Chris Pratt: ‘Wackos’ right and left makes the US look more partisan than it is

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Chris Pratt says tiny groups of vocal “wackos” on the right and left are fueling political division across the country.

“There is an illusion that we have become more partisan, but the truth if you look from what I understand is that there is a very small group of crazies on the right and a very small group of crazy left,” the “Guardians of the Galaxy” and “Jurassic World: Dominion” star told ITK in a recent interview.

“Each of them kind of resonates with the mainstream media – whether it’s Fox or CNN – and often there’s political posturing, to try to get on Fox, or try to get on to MSNBC or CNN,” the 43-year-old actor said.

Pratt said there is a “big group in the middle” politically that “instead of moving right or left, is kind of moving up and down” and “becoming disenfranchised and disengaged from the political process”.

Non-partisans, he said, “feel like no one really represents them.”

Pratt said he and the team behind his latest project took him “a little bit” away from politics, refocusing Prime Video series “The Terminal List” on a psychological bite from 2018’s best-selling political thriller. same name it is based on, written by former Navy SEAL Jack Carr.

In Amazon’s original show, premiering Friday, Pratt plays James Reece, a Navy SEAL who must deal with his psychological trauma, national security fallout and the apparent ever-present threat from enemies after his platoon was ambushed during a secret international mission. .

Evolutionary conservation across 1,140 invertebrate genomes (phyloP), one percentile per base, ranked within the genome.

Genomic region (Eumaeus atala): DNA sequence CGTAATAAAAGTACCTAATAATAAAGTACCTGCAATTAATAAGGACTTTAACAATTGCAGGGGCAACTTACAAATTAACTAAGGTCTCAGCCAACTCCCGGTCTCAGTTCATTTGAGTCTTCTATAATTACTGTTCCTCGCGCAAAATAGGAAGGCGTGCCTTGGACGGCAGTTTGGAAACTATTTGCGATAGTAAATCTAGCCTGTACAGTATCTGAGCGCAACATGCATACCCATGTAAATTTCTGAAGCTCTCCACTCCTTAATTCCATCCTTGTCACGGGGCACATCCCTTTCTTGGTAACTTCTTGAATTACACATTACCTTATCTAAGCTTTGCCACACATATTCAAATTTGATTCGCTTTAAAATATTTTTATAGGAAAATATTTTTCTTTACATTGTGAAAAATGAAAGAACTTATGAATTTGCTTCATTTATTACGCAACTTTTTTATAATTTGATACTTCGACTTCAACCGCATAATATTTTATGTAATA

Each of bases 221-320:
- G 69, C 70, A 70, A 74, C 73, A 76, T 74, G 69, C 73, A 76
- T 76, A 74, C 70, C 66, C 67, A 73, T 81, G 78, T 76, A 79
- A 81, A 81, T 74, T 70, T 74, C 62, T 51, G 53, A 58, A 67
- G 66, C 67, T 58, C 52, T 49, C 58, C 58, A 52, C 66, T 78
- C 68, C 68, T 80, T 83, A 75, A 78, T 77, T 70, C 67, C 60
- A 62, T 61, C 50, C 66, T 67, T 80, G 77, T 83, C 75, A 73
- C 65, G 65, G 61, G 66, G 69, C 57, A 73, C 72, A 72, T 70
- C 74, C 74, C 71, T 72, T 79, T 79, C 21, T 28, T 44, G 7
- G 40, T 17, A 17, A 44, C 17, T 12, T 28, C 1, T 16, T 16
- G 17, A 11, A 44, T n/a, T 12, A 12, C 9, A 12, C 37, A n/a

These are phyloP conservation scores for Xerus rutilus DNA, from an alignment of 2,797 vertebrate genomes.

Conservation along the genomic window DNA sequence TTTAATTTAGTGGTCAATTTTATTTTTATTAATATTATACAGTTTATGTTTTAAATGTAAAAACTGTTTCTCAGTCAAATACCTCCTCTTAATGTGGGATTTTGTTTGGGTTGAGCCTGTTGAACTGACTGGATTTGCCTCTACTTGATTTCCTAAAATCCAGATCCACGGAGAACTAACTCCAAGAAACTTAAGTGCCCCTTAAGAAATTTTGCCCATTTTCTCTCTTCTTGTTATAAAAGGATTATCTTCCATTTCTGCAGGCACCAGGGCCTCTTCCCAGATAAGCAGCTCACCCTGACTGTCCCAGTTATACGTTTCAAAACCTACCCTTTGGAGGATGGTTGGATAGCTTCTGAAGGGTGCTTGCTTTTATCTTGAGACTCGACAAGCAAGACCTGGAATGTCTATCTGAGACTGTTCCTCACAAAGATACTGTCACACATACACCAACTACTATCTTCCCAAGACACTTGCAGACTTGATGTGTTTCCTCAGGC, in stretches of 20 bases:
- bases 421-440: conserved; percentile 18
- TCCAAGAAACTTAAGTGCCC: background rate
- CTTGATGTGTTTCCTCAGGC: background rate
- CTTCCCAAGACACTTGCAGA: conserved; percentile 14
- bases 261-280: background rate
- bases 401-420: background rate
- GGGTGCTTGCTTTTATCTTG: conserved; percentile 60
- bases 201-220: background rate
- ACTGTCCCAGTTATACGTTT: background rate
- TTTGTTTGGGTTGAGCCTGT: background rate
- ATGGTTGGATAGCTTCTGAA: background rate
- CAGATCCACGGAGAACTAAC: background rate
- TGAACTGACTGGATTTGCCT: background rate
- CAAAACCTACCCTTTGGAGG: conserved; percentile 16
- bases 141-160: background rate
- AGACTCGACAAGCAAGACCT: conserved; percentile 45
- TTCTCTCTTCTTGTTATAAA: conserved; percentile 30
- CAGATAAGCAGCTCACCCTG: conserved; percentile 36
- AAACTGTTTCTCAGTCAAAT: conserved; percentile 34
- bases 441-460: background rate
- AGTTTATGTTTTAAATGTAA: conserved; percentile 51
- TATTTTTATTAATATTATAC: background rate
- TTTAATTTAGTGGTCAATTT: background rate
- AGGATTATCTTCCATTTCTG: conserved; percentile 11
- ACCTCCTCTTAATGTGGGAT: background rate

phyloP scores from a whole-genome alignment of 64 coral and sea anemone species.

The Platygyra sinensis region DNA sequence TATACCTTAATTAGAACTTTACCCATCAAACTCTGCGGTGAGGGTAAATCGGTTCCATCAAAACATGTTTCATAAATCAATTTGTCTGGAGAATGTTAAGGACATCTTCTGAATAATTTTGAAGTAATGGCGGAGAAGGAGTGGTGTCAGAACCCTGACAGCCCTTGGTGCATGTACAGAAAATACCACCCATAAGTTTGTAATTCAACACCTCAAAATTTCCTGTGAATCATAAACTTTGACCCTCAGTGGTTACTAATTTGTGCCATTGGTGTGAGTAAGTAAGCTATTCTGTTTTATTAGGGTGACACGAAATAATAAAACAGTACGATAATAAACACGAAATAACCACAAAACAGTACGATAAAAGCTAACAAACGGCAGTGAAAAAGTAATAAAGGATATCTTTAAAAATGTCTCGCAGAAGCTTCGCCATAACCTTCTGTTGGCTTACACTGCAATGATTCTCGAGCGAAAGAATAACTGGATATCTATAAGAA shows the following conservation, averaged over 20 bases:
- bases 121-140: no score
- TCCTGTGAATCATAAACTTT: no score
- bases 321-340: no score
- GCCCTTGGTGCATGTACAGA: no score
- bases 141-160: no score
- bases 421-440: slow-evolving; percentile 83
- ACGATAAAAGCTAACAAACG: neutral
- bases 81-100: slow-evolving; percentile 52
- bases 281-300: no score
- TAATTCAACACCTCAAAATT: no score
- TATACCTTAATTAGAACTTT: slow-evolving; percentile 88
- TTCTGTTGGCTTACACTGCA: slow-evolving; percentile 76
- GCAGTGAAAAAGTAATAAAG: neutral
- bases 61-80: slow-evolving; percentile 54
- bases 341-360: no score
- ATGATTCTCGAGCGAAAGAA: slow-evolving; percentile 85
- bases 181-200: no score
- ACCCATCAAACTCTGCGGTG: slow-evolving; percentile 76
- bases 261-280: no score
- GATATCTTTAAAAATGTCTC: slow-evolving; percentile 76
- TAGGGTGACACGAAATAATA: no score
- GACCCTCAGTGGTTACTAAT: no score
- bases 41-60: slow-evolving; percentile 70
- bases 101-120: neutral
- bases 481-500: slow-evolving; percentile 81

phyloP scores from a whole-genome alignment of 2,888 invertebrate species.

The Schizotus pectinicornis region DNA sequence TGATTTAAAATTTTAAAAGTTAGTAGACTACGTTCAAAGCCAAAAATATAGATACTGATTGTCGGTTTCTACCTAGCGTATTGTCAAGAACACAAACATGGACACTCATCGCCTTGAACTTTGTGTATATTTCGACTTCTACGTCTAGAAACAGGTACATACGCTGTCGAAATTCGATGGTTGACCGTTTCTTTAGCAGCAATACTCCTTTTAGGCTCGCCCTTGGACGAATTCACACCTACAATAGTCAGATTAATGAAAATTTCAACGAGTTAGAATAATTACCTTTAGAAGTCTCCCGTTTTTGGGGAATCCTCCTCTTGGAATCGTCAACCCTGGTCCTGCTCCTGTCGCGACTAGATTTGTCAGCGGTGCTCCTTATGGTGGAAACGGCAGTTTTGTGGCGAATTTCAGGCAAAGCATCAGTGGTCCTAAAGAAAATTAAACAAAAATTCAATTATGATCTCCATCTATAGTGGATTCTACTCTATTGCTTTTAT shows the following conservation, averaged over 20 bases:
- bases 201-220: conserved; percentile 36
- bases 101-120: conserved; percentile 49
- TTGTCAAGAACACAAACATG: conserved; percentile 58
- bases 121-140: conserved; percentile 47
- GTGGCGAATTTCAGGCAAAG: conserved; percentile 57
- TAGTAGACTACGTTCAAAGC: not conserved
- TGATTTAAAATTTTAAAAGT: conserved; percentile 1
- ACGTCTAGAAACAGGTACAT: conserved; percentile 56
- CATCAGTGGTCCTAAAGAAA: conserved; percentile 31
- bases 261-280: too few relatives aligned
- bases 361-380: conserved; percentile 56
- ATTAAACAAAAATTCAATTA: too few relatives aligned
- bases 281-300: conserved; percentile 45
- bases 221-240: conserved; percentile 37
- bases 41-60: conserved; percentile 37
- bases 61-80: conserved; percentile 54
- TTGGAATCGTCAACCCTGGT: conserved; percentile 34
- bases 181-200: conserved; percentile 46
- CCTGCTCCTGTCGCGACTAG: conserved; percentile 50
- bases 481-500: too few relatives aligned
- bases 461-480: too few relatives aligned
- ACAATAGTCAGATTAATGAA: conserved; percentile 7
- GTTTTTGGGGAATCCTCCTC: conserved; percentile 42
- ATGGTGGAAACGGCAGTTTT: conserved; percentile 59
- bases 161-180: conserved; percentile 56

“At the end of the day, it’s a story of a guy who has become a little disenfranchised with the complex and uses some of these insurgent tactics that he learns abroad and takes revenge on people who make decisions in air-conditioned offices,” said Pratt, who also served as executive producer of “The Terminal List” alongside Carr.

The series also stars Taylor Kitsch of “Friday Night Lights” fame as Reece’s best friend, as well as Constance Wu, Jeanne Tripplehorn, Patrick Schwarzenegger, and Riley Keough, among others.

Pratt, who just had his second daughter last month with wife Katherine Schwarzenegger, said that although the eight-episode series is fictional, there is a real threat that is fracturing the United States.

“I think we’re just finding ways to connect with each other, to understand that a lot of the division that’s being sown in this country is actually the result of foreign adversaries who are angry with us, who don’t like us,” the Minnesota-born artist said. said, slamming Russian “troll farms” who “on Twitter are trying to divide us as a nation.”

“At the end of the day, the way we could bridge that divide – because culture is upstream of politics – it’s just to create a kind of culture of unity that lives upstream of the politics that is becoming so popular. that politicians will innately just f——grab stick it out,” Pratt said.

Americans are capable of coming together, he insisted.

“I think we understand that we have a lot more in common than we think, that we’re coming back to common sense, kind of coming back to the middle and realizing that we can engage some of these people and it’s not all political “, did he declare. said.

“I think then we can kind of create a cultural wave that politicians will grab because it will become popular.”

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